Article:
millikin musical photo

Composer Derek Gregor and lyricist Sam Carner put Millikin University seniors Heather Banks, Lydia Burke and Alli Atkenson through their paces during the school's New Musicals Workshop.

TONY REID, HERALD & REVIEW

DECATUR – It's a lot easier to go out on stage in the musical world and "break a leg" if the "leg" is real.

Millikin University students have been getting their reality check outside of the classroom through an innovative program called the “New Musicals Workshop,” now celebrating its 10th year.

Some 17 students, from theater majors to those studying stage management, have spent several days working with industry professionals who are crafting and recrafting actual production pieces. The public can get a taste of what they've been up to with a free show beginning at 6 p.m. today in Kaeuper Hall, part of Millikin's Perkinson Music Center. Students will perform numbers from the musical “Island Song” and do a complete stage reading of the musical “Unlock'd.”

These are the works of lyricist Sam Carner and composer Derek Gregor, winners of the 2004 Richard Rodgers Award for Musical Theater. The Millikin students sing the creative team's work but also interact with them as they fine-tune songs and make changes on the fly.

“The speed of it all, it's a lot faster,” said musical theater major Heather Banks, 21, describing the pace of the workshop to regular class. “And it's beyond useful experience for us because they structure it in a way that instills a great worth ethic in us and a sense of selflessness because we're serving the piece and the writers, and it's not about us.”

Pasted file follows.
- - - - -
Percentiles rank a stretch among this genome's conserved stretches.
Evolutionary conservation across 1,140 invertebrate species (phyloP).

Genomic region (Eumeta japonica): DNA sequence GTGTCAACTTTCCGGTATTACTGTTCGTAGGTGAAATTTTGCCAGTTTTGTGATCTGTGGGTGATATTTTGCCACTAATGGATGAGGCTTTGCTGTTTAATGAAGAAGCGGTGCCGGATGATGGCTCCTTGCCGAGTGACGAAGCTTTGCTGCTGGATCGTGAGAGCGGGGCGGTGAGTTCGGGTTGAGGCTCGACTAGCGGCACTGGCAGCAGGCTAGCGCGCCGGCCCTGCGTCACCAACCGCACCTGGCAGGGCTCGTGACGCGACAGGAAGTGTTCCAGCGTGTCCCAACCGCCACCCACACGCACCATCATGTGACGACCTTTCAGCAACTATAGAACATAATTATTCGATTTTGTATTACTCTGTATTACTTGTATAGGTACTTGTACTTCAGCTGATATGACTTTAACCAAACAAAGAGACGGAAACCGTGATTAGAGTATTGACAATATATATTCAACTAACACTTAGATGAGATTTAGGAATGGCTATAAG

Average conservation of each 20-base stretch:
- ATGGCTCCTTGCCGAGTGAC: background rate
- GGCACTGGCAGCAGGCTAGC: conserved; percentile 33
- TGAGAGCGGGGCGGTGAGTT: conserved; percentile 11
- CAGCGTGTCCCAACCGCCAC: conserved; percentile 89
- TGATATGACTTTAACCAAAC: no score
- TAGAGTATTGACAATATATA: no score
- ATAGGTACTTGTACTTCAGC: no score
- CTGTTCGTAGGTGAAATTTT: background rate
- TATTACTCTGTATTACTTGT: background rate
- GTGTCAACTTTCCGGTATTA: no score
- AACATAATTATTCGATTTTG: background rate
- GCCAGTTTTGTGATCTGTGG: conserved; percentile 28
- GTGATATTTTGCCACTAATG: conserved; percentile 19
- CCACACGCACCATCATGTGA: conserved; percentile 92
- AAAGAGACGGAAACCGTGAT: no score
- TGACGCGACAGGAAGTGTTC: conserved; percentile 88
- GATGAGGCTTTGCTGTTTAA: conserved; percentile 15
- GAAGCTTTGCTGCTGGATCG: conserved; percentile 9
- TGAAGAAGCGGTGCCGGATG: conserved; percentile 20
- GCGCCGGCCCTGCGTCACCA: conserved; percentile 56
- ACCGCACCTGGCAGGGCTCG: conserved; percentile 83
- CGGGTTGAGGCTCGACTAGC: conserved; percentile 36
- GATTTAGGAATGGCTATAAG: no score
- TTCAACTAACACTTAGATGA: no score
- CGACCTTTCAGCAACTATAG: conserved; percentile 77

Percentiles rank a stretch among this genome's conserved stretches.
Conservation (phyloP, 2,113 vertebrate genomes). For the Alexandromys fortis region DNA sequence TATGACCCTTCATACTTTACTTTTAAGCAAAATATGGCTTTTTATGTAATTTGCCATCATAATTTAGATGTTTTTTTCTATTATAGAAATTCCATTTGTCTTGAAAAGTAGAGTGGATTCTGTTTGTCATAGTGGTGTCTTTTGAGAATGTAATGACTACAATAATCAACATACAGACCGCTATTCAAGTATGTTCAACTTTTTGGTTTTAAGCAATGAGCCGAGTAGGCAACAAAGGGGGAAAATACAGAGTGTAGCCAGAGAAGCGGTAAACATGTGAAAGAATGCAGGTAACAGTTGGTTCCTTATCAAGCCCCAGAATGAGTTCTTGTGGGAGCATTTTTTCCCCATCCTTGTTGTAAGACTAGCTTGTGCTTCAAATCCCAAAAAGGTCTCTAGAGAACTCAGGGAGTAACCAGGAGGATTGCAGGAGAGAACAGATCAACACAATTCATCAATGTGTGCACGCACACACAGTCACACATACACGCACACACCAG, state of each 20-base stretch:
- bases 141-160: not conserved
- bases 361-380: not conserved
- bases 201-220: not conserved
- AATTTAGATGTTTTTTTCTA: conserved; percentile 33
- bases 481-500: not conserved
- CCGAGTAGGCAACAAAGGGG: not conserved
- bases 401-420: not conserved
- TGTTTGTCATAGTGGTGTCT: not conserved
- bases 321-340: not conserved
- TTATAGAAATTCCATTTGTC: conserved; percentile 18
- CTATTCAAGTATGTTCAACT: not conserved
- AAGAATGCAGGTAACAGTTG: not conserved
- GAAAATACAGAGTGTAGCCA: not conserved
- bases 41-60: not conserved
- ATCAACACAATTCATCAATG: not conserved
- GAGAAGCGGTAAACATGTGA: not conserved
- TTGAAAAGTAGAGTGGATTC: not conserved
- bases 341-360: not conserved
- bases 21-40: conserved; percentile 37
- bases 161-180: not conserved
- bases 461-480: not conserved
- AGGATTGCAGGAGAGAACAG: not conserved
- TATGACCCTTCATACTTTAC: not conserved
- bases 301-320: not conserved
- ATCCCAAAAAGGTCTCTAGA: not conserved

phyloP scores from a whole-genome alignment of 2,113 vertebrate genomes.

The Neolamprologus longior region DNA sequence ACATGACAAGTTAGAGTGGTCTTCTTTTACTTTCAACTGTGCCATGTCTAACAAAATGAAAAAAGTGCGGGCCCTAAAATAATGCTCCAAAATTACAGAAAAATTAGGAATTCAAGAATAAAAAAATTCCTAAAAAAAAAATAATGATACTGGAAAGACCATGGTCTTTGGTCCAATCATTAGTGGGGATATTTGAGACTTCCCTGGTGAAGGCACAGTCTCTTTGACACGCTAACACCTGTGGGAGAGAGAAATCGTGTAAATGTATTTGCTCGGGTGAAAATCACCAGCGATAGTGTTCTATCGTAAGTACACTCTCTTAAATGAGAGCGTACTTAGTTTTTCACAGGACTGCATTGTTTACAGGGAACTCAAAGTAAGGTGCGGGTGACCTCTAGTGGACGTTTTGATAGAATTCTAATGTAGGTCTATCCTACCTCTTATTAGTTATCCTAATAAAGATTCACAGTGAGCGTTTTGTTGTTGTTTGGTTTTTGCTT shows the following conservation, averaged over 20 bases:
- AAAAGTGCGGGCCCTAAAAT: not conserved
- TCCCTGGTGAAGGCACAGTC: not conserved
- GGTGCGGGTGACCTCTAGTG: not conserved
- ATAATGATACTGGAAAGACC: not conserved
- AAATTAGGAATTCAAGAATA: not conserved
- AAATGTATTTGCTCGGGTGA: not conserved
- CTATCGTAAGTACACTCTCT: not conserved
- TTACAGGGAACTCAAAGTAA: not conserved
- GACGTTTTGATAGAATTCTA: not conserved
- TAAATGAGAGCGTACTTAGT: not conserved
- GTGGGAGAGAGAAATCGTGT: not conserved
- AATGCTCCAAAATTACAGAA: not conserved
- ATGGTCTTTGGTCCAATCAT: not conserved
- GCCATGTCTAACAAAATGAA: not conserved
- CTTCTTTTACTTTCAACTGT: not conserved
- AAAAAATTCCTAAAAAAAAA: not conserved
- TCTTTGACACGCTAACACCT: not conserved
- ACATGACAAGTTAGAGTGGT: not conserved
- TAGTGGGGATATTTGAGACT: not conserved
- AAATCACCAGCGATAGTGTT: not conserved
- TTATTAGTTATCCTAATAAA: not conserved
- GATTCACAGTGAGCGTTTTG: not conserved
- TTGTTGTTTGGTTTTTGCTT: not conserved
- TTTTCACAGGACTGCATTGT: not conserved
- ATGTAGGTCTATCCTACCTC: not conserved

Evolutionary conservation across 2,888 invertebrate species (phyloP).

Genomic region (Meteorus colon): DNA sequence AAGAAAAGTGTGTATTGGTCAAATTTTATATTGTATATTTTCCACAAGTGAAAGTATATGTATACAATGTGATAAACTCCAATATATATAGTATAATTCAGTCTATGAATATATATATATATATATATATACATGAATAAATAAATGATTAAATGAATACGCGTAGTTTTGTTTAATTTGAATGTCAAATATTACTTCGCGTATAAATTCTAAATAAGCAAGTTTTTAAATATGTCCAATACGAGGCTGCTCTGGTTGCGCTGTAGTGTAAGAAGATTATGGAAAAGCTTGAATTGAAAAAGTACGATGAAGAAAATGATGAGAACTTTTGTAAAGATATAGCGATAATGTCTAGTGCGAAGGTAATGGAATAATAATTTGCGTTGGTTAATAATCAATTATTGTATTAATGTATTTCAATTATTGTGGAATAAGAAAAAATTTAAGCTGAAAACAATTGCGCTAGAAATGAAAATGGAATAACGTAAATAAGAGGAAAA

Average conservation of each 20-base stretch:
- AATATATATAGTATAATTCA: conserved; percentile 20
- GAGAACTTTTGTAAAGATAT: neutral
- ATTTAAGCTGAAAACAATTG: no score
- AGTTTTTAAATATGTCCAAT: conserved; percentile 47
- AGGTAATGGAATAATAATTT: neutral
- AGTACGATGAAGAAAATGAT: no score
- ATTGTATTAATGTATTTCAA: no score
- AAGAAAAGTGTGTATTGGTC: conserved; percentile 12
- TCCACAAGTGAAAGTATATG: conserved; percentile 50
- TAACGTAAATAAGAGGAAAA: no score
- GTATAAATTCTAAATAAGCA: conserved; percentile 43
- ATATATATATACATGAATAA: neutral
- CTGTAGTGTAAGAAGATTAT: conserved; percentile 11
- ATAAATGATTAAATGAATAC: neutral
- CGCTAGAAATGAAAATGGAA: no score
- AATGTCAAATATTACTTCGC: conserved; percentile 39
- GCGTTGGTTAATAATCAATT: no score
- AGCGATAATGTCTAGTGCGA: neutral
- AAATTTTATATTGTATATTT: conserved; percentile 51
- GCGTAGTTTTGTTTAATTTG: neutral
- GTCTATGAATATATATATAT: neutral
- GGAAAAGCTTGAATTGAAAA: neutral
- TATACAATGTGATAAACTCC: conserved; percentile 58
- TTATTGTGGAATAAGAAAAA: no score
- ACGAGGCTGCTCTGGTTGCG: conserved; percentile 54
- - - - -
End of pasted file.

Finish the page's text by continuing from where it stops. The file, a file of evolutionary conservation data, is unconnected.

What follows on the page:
The students have also been learning alongside lyricist Chris Dimond and composer Michael Kooman, both members of the Dramatists Guild and currently working on an animated series for the Disney Channel. They have worked with the students in previous workshops and developed several shows through the program.

Dimond says the value of the workshops cuts both ways, allowing the creative team to get instant feedback on how a number is working and what they need to do to make it happen. “It's really important to see your musical develop over every stage and to respond to how it feels out loud and on its feet,” he added.

Lori Bales, an associate professor with the school of theater and dance at Millikin, says her students learn much and gild their resumés with some star power as they rise to new challenges. “We expect them to bring their professional game here,” she added. “It's great experience.”

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Staff Writer

Courts and public safety reporter for the Herald & Review.

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